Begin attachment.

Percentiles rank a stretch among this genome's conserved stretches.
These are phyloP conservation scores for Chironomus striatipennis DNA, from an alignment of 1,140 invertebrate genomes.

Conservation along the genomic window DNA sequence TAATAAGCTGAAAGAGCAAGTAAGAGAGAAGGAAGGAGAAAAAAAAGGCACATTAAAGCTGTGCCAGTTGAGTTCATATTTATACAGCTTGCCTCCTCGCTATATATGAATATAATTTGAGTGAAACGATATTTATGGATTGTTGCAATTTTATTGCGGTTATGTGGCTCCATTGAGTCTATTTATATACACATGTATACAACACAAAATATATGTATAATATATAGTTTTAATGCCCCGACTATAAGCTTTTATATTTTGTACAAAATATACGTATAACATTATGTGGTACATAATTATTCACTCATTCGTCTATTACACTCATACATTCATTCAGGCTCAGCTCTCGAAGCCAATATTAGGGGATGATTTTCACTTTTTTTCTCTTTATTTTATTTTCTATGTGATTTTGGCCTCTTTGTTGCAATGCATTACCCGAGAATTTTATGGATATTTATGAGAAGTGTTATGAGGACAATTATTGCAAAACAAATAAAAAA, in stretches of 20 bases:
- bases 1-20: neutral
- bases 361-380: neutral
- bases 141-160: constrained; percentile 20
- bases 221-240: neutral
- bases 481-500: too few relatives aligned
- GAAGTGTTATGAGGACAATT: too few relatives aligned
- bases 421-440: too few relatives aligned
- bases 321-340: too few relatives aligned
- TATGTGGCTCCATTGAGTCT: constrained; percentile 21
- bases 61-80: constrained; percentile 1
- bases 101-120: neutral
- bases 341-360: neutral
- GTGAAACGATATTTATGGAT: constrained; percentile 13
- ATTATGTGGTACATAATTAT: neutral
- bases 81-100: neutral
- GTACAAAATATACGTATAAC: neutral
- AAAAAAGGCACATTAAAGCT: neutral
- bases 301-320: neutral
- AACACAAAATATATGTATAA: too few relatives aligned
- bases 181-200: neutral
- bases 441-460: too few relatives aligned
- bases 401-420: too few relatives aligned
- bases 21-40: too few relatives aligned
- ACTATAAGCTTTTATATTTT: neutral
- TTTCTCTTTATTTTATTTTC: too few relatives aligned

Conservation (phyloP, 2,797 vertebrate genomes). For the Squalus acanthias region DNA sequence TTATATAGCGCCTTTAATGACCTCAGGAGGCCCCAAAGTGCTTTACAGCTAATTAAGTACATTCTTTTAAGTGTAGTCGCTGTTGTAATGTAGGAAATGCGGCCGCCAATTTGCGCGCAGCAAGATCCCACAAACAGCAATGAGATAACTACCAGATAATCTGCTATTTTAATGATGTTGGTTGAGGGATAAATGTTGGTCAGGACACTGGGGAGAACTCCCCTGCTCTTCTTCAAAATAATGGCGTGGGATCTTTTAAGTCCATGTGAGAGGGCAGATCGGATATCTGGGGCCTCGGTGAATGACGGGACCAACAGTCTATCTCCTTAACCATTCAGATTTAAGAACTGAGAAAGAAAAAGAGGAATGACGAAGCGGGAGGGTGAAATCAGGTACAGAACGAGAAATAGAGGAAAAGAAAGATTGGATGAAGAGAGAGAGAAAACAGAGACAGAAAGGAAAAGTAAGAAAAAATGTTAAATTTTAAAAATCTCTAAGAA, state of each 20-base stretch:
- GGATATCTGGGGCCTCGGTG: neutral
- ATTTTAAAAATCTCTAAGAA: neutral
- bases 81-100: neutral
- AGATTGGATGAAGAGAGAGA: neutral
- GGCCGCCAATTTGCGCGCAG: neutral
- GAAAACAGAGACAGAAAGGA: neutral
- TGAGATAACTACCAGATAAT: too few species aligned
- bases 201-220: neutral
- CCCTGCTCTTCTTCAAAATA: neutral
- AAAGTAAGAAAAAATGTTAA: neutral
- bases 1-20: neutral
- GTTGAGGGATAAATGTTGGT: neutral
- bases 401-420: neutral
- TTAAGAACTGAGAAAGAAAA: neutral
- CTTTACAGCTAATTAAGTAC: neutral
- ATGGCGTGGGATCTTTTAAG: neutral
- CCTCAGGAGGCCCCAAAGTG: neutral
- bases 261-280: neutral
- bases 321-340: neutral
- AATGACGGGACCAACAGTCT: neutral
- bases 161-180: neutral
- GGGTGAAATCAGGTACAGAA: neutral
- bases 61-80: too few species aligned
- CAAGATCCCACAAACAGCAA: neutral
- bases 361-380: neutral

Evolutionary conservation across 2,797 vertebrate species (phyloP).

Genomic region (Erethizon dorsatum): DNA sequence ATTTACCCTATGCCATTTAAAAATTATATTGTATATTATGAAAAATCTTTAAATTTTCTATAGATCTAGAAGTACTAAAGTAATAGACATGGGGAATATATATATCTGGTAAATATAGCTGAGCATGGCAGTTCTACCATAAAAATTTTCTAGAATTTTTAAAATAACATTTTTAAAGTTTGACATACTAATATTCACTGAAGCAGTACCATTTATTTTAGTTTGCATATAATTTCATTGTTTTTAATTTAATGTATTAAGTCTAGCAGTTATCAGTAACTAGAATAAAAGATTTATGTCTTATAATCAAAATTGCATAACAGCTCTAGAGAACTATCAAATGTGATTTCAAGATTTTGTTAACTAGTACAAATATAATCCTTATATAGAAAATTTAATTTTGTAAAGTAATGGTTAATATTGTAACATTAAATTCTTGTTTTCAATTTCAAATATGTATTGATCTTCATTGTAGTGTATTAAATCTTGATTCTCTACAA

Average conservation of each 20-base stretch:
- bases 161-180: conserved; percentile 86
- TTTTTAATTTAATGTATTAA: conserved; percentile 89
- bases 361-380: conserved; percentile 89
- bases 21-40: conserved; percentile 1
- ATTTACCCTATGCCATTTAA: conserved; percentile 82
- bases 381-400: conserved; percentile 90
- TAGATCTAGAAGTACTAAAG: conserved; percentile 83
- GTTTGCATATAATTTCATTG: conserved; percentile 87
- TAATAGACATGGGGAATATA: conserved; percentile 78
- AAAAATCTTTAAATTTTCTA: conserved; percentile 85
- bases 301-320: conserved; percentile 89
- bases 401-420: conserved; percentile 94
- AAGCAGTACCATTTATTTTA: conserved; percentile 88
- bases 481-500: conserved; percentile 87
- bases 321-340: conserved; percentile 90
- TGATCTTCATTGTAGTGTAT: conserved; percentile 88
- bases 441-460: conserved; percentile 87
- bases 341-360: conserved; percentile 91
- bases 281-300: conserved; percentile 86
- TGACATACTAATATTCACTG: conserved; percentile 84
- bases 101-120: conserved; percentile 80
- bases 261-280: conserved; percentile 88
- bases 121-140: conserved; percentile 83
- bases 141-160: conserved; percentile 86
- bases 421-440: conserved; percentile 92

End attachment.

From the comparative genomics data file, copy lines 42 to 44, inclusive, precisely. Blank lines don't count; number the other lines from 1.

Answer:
- bases 401-420: neutral
- TTAAGAACTGAGAAAGAAAA: neutral
- CTTTACAGCTAATTAAGTAC: neutral